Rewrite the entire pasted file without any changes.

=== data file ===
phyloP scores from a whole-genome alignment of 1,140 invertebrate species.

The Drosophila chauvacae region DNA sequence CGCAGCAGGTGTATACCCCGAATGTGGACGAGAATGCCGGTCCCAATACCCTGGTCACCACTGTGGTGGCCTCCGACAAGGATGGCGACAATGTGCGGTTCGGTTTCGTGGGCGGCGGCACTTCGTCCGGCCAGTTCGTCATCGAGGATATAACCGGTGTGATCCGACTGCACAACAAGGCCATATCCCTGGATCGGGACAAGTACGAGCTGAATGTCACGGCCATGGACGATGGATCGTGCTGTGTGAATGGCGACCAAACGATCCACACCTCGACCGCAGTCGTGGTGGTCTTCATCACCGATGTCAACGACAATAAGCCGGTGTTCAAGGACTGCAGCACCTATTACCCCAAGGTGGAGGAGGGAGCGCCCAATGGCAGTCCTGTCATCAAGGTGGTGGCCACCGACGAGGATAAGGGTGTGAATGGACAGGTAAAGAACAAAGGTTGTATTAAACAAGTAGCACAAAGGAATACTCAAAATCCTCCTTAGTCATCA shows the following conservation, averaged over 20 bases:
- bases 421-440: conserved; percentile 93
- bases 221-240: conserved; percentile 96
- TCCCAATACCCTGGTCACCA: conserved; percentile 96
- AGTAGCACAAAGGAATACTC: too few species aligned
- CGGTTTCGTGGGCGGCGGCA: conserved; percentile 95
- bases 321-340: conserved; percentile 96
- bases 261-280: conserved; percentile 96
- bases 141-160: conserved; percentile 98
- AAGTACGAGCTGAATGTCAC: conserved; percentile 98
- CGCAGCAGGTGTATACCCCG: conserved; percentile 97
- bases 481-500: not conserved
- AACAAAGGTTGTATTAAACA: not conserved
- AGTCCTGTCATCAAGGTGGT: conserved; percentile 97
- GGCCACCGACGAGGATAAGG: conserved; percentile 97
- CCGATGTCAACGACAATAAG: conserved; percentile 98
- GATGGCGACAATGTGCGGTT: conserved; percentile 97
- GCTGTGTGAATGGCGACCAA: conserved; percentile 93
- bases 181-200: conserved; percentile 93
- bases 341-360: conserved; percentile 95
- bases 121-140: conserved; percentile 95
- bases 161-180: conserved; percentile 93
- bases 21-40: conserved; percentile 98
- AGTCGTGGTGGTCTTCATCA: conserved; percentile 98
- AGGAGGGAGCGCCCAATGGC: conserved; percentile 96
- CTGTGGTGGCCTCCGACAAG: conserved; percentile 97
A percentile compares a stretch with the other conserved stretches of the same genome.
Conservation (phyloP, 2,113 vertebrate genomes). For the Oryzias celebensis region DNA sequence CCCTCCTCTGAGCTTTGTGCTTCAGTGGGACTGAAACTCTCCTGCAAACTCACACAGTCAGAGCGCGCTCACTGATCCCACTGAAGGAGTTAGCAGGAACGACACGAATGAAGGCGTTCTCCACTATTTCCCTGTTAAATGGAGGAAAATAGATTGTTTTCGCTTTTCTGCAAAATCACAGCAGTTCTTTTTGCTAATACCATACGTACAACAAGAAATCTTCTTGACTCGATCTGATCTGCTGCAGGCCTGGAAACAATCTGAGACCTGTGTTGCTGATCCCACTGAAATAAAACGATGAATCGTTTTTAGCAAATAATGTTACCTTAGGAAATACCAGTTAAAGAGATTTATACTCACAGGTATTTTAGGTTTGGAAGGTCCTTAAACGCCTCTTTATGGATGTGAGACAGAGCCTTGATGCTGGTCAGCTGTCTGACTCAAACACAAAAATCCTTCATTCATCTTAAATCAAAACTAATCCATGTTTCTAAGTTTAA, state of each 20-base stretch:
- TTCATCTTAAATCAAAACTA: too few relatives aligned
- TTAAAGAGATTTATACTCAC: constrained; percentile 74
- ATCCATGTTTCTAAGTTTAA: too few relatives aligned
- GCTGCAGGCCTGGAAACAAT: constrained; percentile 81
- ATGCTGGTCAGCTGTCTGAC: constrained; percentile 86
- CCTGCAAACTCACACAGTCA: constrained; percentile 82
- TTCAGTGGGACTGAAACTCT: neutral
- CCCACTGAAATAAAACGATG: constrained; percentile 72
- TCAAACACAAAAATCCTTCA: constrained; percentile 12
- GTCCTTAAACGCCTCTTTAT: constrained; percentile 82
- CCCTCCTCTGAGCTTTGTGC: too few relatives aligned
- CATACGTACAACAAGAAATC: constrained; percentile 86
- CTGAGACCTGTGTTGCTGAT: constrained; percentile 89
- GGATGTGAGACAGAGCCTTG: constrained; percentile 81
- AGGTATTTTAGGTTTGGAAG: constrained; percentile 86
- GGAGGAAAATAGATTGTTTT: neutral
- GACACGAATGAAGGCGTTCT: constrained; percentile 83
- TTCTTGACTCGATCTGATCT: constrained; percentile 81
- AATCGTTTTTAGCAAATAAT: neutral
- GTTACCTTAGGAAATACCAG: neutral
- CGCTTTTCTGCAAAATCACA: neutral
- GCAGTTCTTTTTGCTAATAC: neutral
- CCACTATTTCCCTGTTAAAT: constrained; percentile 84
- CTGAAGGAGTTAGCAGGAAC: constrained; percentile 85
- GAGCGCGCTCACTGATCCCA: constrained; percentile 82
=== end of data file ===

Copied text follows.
phyloP scores from a whole-genome alignment of 1,140 invertebrate species.

The Drosophila chauvacae region DNA sequence CGCAGCAGGTGTATACCCCGAATGTGGACGAGAATGCCGGTCCCAATACCCTGGTCACCACTGTGGTGGCCTCCGACAAGGATGGCGACAATGTGCGGTTCGGTTTCGTGGGCGGCGGCACTTCGTCCGGCCAGTTCGTCATCGAGGATATAACCGGTGTGATCCGACTGCACAACAAGGCCATATCCCTGGATCGGGACAAGTACGAGCTGAATGTCACGGCCATGGACGATGGATCGTGCTGTGTGAATGGCGACCAAACGATCCACACCTCGACCGCAGTCGTGGTGGTCTTCATCACCGATGTCAACGACAATAAGCCGGTGTTCAAGGACTGCAGCACCTATTACCCCAAGGTGGAGGAGGGAGCGCCCAATGGCAGTCCTGTCATCAAGGTGGTGGCCACCGACGAGGATAAGGGTGTGAATGGACAGGTAAAGAACAAAGGTTGTATTAAACAAGTAGCACAAAGGAATACTCAAAATCCTCCTTAGTCATCA shows the following conservation, averaged over 20 bases:
- bases 421-440: conserved; percentile 93
- bases 221-240: conserved; percentile 96
- TCCCAATACCCTGGTCACCA: conserved; percentile 96
- AGTAGCACAAAGGAATACTC: too few species aligned
- CGGTTTCGTGGGCGGCGGCA: conserved; percentile 95
- bases 321-340: conserved; percentile 96
- bases 261-280: conserved; percentile 96
- bases 141-160: conserved; percentile 98
- AAGTACGAGCTGAATGTCAC: conserved; percentile 98
- CGCAGCAGGTGTATACCCCG: conserved; percentile 97
- bases 481-500: not conserved
- AACAAAGGTTGTATTAAACA: not conserved
- AGTCCTGTCATCAAGGTGGT: conserved; percentile 97
- GGCCACCGACGAGGATAAGG: conserved; percentile 97
- CCGATGTCAACGACAATAAG: conserved; percentile 98
- GATGGCGACAATGTGCGGTT: conserved; percentile 97
- GCTGTGTGAATGGCGACCAA: conserved; percentile 93
- bases 181-200: conserved; percentile 93
- bases 341-360: conserved; percentile 95
- bases 121-140: conserved; percentile 95
- bases 161-180: conserved; percentile 93
- bases 21-40: conserved; percentile 98
- AGTCGTGGTGGTCTTCATCA: conserved; percentile 98
- AGGAGGGAGCGCCCAATGGC: conserved; percentile 96
- CTGTGGTGGCCTCCGACAAG: conserved; percentile 97
A percentile compares a stretch with the other conserved stretches of the same genome.
Conservation (phyloP, 2,113 vertebrate genomes). For the Oryzias celebensis region DNA sequence CCCTCCTCTGAGCTTTGTGCTTCAGTGGGACTGAAACTCTCCTGCAAACTCACACAGTCAGAGCGCGCTCACTGATCCCACTGAAGGAGTTAGCAGGAACGACACGAATGAAGGCGTTCTCCACTATTTCCCTGTTAAATGGAGGAAAATAGATTGTTTTCGCTTTTCTGCAAAATCACAGCAGTTCTTTTTGCTAATACCATACGTACAACAAGAAATCTTCTTGACTCGATCTGATCTGCTGCAGGCCTGGAAACAATCTGAGACCTGTGTTGCTGATCCCACTGAAATAAAACGATGAATCGTTTTTAGCAAATAATGTTACCTTAGGAAATACCAGTTAAAGAGATTTATACTCACAGGTATTTTAGGTTTGGAAGGTCCTTAAACGCCTCTTTATGGATGTGAGACAGAGCCTTGATGCTGGTCAGCTGTCTGACTCAAACACAAAAATCCTTCATTCATCTTAAATCAAAACTAATCCATGTTTCTAAGTTTAA, state of each 20-base stretch:
- TTCATCTTAAATCAAAACTA: too few relatives aligned
- TTAAAGAGATTTATACTCAC: constrained; percentile 74
- ATCCATGTTTCTAAGTTTAA: too few relatives aligned
- GCTGCAGGCCTGGAAACAAT: constrained; percentile 81
- ATGCTGGTCAGCTGTCTGAC: constrained; percentile 86
- CCTGCAAACTCACACAGTCA: constrained; percentile 82
- TTCAGTGGGACTGAAACTCT: neutral
- CCCACTGAAATAAAACGATG: constrained; percentile 72
- TCAAACACAAAAATCCTTCA: constrained; percentile 12
- GTCCTTAAACGCCTCTTTAT: constrained; percentile 82
- CCCTCCTCTGAGCTTTGTGC: too few relatives aligned
- CATACGTACAACAAGAAATC: constrained; percentile 86
- CTGAGACCTGTGTTGCTGAT: constrained; percentile 89
- GGATGTGAGACAGAGCCTTG: constrained; percentile 81
- AGGTATTTTAGGTTTGGAAG: constrained; percentile 86
- GGAGGAAAATAGATTGTTTT: neutral
- GACACGAATGAAGGCGTTCT: constrained; percentile 83
- TTCTTGACTCGATCTGATCT: constrained; percentile 81
- AATCGTTTTTAGCAAATAAT: neutral
- GTTACCTTAGGAAATACCAG: neutral
- CGCTTTTCTGCAAAATCACA: neutral
- GCAGTTCTTTTTGCTAATAC: neutral
- CCACTATTTCCCTGTTAAAT: constrained; percentile 84
- CTGAAGGAGTTAGCAGGAAC: constrained; percentile 85
- GAGCGCGCTCACTGATCCCA: constrained; percentile 82